REGULATOR STATION ANALOG

In FIGS. 2, 3 and 4 the regulator station is shown as simulated by regulator station analogs 29 and 30, respectively. In electrical terms, the regulator analog functions to drop voltage from a value proportional to regulator station input (or pipeline termination) pressure (P6) to a constant value proportional to regulator station output (P7). The circuitry employed must prevent variation in output voltage for variations in either or both the output current and input voltage provided the latter is greater than the output voltage. Another requirement that the circuit must meet is that the output current magnitude must be equal to the input current.

Referring to FIG. 3, the regulator station analog 30 is shown as including a series control element 31 connected between the analog pipeline section 20 and a load and a difference amplifier 32 which compares the element 31 output voltage level e7 with a reference voltage and amplifies the difference to control the voltage drop across the series regulating element. By use of sufficient gain, the voltage drop in the series element 31 can be made to be that required to keep the output voltage extremely close to the reference voltage.

In FIG. 4 a circuit diagram of one possible embodiment of the regulator station analog 30 is shown. A field effect transistor Q8 is used as the series element to minimize the flow of current in the control electrode and insure continuity of current flow between input and output terminals. A field effect transistor Q9 is also used as the input stage of the differential amplifier 32 to minimize the current required from the line for sensing. In this manner the output current of the regulator analog is maintained equal to the input current. The reference voltage is set by a potentiometer P3 connected in a voltage divider (including resistors R9 and R10) across a source of voltage. A selected portion of Q8 output voltage (e 7) is applied to the gate electrode G of Q9 and the reference voltage is applied to the source s of Q9. Differences between the reference and output voltages results in an error signal which is amplified in Q9 and further amplified in transistors Q10 and Q11 of the differential amplifier circuit. The potential appearing at the collector of Q10 is connected through a resistor network including resistors R11 and R12 to the gate electrode of Q8. The potential on the gate of Q8 controls the impedance between its source and drain electrodes and thus can control the voltage drop between the input and output terminals. The circuit operates in such a manner that any change that would tend to vary the output voltage causes the gate potential of Q8 to vary in such a manner that the internal impedance is adjusted to maintain the output voltage constant. The output voltage may be adjusted to any desired value by setting potentiometer P3 to provide the appropriate reference potential.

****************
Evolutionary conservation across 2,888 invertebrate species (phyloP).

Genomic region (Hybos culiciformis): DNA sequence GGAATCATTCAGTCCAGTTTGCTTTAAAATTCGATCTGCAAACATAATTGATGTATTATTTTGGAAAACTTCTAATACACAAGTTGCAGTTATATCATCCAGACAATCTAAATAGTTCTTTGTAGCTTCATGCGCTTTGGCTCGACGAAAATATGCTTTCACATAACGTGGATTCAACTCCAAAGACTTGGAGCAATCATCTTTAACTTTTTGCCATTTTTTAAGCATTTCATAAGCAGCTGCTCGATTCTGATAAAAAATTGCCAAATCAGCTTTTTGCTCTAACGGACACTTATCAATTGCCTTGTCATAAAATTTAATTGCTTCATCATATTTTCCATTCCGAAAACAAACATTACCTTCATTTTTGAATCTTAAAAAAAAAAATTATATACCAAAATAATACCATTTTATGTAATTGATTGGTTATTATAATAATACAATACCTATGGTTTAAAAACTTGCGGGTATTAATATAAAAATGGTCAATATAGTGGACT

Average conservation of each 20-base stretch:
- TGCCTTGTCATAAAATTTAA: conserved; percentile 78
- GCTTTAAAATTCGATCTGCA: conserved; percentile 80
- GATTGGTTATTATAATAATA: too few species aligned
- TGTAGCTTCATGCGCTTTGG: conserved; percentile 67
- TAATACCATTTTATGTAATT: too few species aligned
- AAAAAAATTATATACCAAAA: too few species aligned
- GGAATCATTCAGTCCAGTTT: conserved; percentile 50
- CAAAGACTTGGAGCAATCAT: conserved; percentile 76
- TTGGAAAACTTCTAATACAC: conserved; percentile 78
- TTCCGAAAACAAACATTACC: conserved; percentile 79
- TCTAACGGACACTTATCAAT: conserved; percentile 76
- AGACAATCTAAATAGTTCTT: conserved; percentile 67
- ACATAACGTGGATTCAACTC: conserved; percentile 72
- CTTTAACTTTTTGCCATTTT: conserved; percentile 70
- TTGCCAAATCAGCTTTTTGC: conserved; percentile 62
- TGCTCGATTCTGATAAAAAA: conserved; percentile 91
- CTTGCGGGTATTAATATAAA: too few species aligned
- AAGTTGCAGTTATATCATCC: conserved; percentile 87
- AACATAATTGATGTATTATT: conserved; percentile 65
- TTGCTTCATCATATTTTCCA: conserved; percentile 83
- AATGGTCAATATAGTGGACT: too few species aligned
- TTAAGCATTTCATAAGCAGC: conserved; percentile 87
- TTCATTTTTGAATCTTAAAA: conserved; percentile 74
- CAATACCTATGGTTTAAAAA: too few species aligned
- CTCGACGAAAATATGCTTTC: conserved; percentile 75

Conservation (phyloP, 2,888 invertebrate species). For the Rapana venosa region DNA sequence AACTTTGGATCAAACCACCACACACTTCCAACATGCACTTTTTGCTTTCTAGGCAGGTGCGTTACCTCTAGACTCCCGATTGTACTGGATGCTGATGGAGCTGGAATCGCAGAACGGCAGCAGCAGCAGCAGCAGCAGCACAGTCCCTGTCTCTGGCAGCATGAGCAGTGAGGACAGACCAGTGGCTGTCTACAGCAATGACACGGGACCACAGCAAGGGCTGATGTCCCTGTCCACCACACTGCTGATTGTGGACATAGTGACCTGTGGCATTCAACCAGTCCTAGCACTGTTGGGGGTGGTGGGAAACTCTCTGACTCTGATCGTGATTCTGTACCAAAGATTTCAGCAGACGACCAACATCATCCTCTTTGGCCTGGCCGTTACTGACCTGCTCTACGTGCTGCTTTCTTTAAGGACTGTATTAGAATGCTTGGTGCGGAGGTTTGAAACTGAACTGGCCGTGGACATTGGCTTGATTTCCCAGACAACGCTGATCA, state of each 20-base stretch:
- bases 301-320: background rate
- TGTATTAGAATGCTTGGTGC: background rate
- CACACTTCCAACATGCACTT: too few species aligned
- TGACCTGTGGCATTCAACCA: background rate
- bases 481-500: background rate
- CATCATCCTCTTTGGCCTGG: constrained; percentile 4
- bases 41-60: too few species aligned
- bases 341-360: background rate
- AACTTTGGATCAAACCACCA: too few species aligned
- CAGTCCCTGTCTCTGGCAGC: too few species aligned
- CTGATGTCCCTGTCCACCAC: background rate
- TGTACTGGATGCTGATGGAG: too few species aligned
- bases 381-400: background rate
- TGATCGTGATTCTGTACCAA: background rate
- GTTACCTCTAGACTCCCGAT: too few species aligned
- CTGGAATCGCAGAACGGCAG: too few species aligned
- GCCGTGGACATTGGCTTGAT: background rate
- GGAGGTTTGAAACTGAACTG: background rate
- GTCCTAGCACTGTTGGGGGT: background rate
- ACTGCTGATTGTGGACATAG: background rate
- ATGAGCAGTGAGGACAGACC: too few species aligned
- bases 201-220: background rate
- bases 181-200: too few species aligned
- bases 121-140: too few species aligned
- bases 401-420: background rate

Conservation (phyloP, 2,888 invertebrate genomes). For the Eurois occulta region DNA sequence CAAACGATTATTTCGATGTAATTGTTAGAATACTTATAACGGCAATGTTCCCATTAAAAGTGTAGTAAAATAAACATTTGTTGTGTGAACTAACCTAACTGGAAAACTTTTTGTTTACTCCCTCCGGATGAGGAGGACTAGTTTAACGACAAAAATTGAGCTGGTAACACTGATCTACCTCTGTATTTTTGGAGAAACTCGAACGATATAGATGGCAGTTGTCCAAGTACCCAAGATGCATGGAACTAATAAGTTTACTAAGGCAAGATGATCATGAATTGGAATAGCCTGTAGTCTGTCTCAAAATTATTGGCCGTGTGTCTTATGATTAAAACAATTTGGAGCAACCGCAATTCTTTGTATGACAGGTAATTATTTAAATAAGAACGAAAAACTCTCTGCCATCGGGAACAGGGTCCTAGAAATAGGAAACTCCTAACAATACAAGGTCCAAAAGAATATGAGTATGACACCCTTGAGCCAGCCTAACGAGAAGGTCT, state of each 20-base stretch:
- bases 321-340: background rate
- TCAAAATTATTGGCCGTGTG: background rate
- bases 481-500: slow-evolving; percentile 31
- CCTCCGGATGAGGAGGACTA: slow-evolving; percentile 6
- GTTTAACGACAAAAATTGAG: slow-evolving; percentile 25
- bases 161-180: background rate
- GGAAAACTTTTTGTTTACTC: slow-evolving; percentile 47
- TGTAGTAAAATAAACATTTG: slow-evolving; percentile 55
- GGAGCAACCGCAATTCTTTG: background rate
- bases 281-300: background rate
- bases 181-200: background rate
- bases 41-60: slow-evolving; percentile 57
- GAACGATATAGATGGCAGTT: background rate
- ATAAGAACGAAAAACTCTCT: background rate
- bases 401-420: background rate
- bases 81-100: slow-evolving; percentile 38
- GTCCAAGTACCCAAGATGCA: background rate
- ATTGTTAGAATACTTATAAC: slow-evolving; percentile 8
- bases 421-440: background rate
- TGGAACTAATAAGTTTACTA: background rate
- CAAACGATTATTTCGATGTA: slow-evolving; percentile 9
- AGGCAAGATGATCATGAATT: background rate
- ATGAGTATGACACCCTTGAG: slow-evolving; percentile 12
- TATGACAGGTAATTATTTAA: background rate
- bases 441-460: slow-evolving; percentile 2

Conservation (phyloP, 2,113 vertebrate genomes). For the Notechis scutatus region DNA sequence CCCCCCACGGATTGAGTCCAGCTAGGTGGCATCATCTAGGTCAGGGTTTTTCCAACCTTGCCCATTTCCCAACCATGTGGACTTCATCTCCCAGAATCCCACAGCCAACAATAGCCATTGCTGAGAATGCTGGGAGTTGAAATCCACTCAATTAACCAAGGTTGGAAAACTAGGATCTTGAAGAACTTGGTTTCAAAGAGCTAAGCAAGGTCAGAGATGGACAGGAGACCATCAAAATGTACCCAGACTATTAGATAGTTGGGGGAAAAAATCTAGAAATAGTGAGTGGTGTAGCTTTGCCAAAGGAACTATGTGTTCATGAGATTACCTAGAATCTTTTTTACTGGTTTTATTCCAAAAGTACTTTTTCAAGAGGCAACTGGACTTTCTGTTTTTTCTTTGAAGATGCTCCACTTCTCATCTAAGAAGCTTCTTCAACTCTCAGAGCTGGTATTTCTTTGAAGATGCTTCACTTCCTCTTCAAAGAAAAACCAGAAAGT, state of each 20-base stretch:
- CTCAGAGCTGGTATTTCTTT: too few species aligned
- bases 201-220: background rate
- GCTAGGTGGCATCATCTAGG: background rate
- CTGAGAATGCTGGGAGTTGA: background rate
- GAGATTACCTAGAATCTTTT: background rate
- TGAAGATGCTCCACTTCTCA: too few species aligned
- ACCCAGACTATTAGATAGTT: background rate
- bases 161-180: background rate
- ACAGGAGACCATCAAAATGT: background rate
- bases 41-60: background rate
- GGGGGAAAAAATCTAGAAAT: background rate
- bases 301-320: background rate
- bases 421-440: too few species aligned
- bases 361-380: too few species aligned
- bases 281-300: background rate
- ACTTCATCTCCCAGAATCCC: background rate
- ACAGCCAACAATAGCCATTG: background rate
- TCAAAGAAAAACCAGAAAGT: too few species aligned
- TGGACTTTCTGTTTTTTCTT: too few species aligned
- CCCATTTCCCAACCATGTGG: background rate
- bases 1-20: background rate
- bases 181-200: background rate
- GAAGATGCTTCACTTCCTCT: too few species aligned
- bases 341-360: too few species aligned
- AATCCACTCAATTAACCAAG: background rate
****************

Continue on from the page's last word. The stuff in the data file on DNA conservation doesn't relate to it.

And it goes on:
A similar electrical analog 29 could be developed to simulate regulator station 14. The valve 13 could be simulated electrically by an on-off switch SW1 as shown in FIG. 2.

FLOW TRANSIENT AND LOAD SIMULATOR

The primary object of this invention is to study the effects of flow and load transients on the flow of fluid in a fluid flow system, as well as static flow. Thus, where an electrical analog model is used, some means must be devised for simulating electrically the flow transients that the parent flow system is subjected to and then subjecting the electrical model to electrical transients in a manner analogous to the manner in which the flow system is subjected to flow transients. As illustrated in FIGS. 2, 3 and 4, load utilization and flow transients may be simulated by a load function generator 33 which, in the preferred embodiment illustrated, is a combination electrical-mechanical-optical device which can be programmed to generate virtually any voltage time function (wave shape) desired to simulate load utilization. In FIG. 3, a transparent cylinder 34 is rotated by a motor 35. The cylinder 34 carries a mask of opaque material 36 representative of the function to be generated. Strips of opaque tape of the desired length and width may be used to give the desired function. The cylinder 34 is rotated by motor 35 between a light source 37 and a photocell or light sensor 38. Light from the source 37 is focused and collimated by passing it through collimating lenses 39 and slit 39a corresponding in width to the tape strips used. Light then passes through the mask region 36 and falls on photocell 38 which produces an electrical output proportional to the amount of light transmitted through the mask 36. The motor 35 speed may be varied to control the time rate of change of a function so that a time-varying electrical signal may be generated of predetermined shape or spectrum. This signal is amplified by an amplifier 40 which is shown in detail in FIG. 4, and is used as the function signal in the analog system.